Several of the fire victims attended the bill signing at the Capitol and thanked lawmakers for responding so quickly.
“Often the wheels of government move very slowly,” said Tom Scanlan, whose home was damaged in the fire. “And this happened remarkably fast.”
A controlled burn set by the Colorado State Forest Service was responsible for starting the wildfire in Jefferson County in March that killed three people and damaged or destroyed more than two dozen homes.
In the past there has been a maximum liability for the state of $600,000.
“This was an activity that was sanctioned by the state, it was prescribed by the state, and there should be some responsibility by the state,” Hickenlooper said.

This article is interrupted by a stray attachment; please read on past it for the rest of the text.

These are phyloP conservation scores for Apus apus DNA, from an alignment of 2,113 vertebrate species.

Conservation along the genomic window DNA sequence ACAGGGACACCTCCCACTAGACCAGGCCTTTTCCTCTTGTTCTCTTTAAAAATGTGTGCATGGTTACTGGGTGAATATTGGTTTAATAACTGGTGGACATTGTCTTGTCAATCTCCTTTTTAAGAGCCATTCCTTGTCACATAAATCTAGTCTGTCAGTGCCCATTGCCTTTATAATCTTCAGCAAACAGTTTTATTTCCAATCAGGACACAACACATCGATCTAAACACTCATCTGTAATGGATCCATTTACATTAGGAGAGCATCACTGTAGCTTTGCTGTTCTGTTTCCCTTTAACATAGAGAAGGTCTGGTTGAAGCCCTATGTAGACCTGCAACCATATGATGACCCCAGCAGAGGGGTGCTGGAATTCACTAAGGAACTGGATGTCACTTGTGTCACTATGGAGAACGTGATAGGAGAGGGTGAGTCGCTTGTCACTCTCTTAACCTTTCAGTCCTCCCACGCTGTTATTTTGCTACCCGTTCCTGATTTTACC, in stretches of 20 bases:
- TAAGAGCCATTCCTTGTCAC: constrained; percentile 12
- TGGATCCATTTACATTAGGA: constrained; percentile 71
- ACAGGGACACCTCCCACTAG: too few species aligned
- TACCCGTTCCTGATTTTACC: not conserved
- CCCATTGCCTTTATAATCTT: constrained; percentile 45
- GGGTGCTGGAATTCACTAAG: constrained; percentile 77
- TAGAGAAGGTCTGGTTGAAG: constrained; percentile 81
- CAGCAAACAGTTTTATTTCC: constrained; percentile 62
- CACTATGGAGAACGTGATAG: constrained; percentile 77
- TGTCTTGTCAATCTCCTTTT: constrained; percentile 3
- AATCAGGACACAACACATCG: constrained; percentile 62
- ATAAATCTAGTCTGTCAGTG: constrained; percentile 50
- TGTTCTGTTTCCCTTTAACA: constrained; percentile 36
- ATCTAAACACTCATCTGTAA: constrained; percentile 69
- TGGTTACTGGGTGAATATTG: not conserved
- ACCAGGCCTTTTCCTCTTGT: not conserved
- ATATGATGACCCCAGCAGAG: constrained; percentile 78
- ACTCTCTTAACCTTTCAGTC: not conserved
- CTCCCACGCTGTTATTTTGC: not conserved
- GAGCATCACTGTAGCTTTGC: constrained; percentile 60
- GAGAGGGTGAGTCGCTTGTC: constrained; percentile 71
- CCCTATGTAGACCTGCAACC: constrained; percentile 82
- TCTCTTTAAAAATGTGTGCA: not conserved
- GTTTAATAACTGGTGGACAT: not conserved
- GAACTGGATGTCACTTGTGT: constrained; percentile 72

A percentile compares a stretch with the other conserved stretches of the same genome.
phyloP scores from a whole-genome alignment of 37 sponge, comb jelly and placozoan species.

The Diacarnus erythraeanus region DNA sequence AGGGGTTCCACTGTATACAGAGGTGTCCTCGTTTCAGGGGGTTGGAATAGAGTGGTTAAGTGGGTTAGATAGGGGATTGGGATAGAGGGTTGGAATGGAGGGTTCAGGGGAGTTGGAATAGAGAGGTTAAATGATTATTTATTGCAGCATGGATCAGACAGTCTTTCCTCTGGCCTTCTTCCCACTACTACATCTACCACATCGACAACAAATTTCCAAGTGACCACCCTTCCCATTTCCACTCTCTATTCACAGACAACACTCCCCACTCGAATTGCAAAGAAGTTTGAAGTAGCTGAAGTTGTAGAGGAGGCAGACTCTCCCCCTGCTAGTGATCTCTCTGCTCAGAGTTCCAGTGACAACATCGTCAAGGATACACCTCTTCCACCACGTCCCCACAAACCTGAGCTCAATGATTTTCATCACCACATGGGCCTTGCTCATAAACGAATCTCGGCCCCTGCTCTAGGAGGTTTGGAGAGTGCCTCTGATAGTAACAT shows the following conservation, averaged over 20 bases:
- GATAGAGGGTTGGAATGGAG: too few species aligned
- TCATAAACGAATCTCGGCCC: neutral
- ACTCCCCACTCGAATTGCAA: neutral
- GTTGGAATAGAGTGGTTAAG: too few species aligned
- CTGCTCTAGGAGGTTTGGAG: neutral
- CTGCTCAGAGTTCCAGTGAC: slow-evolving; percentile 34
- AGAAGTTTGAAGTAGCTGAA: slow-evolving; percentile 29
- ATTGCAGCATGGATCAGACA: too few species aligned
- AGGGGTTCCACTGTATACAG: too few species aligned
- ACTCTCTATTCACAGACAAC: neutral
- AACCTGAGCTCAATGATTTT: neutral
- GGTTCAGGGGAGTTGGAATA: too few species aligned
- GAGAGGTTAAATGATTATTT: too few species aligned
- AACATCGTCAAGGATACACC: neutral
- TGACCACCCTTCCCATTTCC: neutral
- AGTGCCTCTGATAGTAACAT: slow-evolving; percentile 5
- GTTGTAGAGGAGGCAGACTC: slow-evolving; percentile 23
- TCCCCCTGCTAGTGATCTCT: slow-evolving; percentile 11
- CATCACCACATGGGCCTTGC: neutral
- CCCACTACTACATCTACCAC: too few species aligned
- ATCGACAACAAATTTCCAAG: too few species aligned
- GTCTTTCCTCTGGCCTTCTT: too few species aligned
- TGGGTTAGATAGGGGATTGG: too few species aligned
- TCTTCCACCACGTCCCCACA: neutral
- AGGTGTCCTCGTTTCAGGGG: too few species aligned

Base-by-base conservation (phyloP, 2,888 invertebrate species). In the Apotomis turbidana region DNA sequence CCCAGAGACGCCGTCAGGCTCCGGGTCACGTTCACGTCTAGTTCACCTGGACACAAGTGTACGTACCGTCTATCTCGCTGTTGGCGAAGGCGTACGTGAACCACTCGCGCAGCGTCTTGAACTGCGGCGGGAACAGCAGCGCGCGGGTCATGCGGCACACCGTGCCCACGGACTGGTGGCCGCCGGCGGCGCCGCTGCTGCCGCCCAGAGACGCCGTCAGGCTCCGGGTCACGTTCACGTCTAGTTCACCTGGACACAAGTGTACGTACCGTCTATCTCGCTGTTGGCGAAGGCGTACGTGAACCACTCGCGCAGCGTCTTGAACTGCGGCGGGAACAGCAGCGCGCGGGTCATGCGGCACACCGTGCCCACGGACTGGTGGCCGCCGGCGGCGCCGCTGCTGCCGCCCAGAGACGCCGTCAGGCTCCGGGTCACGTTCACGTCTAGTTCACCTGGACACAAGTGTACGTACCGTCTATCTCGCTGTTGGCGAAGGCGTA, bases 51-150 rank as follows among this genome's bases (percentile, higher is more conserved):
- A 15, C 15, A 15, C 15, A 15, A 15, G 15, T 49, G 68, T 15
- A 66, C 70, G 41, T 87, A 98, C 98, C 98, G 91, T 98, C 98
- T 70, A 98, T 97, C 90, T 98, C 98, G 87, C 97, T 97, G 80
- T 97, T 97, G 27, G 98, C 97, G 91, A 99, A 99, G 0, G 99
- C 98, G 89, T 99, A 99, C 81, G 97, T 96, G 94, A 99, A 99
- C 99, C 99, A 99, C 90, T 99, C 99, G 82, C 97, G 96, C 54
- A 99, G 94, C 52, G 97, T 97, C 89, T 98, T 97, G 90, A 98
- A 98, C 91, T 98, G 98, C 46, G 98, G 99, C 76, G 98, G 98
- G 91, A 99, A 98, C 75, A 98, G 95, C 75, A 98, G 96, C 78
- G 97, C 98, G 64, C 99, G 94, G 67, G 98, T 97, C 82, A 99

Sam Lucas, whose parents were killed in the fire, is hopeful that the process will pay dividends.
“We do look forward to moving forward in the process, being able to submit our claim to the claim board,” Lucas said.
Scott Appel, who lost his wife, is also hopeful.
”We’re all looking forward to a process that hopefully will be fair and quick so we can all start to move forward with our lives,” Appel said.
But all the victims, each of whom received one of the pens Hickenlooper used to sign the bill into law, left the Capitol Monday knowing that there’s no guarantee they’ll receive any redress from the state.
“This is a promise that the state is going to look at whether or not they’re going to help us, not a promise that they are going to help us,” Scanlan said. “And so there’s still a long road to go here.”